Niraj Kumar: It was great! People participated and I was glad to see the audience’s interests and how they all resonated with the topic and how they can use some of the things we discussed.

    Cornelius Fichtner: Alright! We’ll look into all of that as well.

    Niraj Kumar: Great!

    Cornelius Fichtner: The topic is “Leading During a Disaster: Lessons Learned from the 2016 Louisiana Flood”. What’s the story behind it? What interested you in discussing, presenting this topic here at the Congress?

    Niraj Kumar: I decided to present this topic because when we are in a situation that’s chaotic and disastrous like this event was for our work situation, we go through events, we work with other people, we use some skills, we also learn the limitations of what do we read in books and how we really end up practicing when it comes to leading people, influencing people. And what I do is I put a leadership lens on what took place in this context at work. And I give out some tips and ideas that project practitioners and leaders can use to be more effective in a chaotic situation.

    Cornelius Fichtner: How were you personally affected during this situation?

    Niraj Kumar: I was affected very deeply because as I said before, it’s one thing to read about a flood. It’s one thing to read about a difficult situation or a war situation. It’s one thing to live through a disaster and work through that. I was in the midst of it and I wanted to share what happens when you were in the middle of it. How does it unfold? And how difficult it is to keep people motivated, how difficult it is to get the work done, what should we focus on? And also how some of the things that you read in the news media are very different when you were in the middle of it when you are trying to get your work done?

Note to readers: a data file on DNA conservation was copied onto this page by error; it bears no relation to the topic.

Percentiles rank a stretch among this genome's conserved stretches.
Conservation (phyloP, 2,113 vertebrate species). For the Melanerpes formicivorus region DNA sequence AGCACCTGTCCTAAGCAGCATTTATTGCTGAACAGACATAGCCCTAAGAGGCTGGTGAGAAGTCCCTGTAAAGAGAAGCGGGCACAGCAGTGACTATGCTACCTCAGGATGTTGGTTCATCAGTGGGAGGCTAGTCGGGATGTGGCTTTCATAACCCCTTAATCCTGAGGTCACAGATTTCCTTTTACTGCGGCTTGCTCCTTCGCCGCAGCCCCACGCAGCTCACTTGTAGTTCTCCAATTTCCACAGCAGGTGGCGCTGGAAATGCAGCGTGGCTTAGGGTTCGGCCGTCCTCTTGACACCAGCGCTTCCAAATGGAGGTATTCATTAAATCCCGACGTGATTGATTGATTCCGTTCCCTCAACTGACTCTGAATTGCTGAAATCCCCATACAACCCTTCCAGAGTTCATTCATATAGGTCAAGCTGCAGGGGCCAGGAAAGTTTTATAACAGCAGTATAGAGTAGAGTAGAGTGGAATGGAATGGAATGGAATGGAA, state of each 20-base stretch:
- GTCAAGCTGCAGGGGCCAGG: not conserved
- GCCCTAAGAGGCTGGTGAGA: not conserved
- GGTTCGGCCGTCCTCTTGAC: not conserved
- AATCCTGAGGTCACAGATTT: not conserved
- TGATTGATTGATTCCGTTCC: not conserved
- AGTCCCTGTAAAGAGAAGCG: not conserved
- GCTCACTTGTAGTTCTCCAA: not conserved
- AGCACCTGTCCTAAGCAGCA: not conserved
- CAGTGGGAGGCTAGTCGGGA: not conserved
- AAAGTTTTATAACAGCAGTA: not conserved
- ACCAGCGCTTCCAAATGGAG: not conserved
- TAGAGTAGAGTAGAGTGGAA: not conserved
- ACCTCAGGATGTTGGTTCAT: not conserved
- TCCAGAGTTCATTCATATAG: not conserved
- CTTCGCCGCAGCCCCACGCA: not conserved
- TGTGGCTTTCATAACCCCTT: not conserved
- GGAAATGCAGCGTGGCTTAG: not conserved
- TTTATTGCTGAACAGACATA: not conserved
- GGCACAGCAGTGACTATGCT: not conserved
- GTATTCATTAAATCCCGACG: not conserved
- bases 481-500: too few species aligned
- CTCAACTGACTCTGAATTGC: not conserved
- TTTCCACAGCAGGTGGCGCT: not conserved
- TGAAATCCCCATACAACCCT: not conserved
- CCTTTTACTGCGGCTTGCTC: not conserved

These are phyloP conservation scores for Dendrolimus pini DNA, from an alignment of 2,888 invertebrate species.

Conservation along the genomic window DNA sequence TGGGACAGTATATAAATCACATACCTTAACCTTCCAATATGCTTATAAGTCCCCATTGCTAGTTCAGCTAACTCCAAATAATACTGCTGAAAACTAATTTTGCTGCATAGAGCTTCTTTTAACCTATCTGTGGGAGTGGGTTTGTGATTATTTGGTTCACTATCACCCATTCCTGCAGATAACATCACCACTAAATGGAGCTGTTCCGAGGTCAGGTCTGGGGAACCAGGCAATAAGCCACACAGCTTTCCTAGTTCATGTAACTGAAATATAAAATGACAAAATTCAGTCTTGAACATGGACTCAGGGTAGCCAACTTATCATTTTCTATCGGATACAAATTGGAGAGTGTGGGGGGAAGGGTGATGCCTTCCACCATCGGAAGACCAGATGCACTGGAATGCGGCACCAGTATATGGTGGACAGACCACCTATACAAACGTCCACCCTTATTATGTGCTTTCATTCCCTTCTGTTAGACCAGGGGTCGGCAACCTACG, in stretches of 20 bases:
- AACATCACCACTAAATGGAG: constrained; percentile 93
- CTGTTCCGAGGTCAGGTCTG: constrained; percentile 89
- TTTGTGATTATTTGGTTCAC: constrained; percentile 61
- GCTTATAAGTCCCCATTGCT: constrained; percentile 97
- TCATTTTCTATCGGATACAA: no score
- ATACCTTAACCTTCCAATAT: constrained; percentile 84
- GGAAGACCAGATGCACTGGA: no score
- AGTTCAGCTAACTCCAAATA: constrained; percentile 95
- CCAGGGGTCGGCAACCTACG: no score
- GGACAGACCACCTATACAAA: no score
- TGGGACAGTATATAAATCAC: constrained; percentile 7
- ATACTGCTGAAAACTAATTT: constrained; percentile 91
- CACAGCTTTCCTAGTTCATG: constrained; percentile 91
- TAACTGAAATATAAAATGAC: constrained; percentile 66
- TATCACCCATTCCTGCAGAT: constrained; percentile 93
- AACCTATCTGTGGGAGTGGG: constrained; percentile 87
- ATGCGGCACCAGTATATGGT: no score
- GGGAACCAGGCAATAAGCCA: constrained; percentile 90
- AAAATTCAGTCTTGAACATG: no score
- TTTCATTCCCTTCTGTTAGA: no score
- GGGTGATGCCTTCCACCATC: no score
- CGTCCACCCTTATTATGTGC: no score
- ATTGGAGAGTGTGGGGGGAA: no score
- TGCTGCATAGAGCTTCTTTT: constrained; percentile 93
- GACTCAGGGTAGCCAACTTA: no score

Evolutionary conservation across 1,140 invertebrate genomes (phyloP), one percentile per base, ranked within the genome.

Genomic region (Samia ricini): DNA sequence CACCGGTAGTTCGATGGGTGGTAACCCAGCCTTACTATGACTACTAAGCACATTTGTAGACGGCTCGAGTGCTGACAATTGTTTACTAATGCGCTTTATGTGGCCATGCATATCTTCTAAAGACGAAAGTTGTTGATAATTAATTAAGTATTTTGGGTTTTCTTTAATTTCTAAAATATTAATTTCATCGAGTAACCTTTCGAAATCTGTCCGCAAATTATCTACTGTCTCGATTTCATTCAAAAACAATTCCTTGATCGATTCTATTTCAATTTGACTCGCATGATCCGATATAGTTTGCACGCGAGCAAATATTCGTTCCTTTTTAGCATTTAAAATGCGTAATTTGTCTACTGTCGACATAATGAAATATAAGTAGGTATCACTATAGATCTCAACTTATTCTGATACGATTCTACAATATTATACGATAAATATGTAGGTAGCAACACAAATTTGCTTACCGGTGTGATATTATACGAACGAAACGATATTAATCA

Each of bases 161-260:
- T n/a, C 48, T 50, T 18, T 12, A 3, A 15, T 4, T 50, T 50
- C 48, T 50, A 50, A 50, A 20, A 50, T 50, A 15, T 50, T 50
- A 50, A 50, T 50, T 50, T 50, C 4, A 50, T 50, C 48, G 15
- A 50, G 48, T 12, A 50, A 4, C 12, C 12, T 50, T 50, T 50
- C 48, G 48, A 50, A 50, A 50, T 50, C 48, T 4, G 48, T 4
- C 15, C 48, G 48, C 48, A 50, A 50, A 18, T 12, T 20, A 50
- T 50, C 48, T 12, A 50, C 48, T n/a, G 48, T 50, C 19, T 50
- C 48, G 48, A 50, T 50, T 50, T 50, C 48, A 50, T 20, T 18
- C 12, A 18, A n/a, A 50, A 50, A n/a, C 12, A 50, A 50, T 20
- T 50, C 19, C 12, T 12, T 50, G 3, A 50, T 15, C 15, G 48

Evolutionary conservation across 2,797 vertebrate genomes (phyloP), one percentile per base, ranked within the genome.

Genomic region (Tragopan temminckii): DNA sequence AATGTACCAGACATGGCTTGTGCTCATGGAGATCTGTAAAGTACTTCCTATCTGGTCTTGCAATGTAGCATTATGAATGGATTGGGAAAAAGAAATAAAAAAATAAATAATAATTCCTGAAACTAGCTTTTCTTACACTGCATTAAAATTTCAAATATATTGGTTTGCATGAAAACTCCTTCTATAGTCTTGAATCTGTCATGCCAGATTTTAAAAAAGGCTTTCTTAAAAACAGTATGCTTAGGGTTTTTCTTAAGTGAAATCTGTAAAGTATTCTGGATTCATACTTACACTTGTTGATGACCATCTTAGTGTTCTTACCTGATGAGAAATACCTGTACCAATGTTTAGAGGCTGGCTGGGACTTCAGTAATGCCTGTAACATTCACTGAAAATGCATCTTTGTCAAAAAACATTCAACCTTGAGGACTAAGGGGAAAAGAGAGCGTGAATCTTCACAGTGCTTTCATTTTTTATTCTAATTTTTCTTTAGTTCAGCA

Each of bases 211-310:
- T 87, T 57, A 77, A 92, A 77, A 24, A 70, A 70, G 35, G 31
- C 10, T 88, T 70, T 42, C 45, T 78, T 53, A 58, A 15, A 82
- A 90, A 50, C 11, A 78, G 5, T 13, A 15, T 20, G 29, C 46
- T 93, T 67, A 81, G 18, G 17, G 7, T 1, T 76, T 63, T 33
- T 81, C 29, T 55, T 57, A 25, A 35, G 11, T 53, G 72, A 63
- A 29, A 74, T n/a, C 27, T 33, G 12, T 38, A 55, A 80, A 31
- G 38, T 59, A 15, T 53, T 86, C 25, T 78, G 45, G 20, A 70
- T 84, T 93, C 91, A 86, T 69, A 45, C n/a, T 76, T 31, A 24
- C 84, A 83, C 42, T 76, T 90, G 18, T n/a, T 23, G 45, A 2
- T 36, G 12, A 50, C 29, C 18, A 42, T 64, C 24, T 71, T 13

At the end of the day, we are professionals. We get paid to hit a target. We get our accolades from working through people and that’s my focus. That’s what we come to work for everyday. I felt like this event the way it changed me from inside, it refined my leadership abilities.

    Before that situation, I was able to lead people. But now after I have gone through that, I would be talking to them differently if I were in a similar situation. So I would say as a team, people who go through the situation, it helps them grow in a certain way. It helps them balance different things including we have to get the work done, but how do we talk to people so they are still motivated. They get the work done, but they also feel good about it at the end of the day.

    Cornelius Fichtner: How did you keep yourself motivated during that time?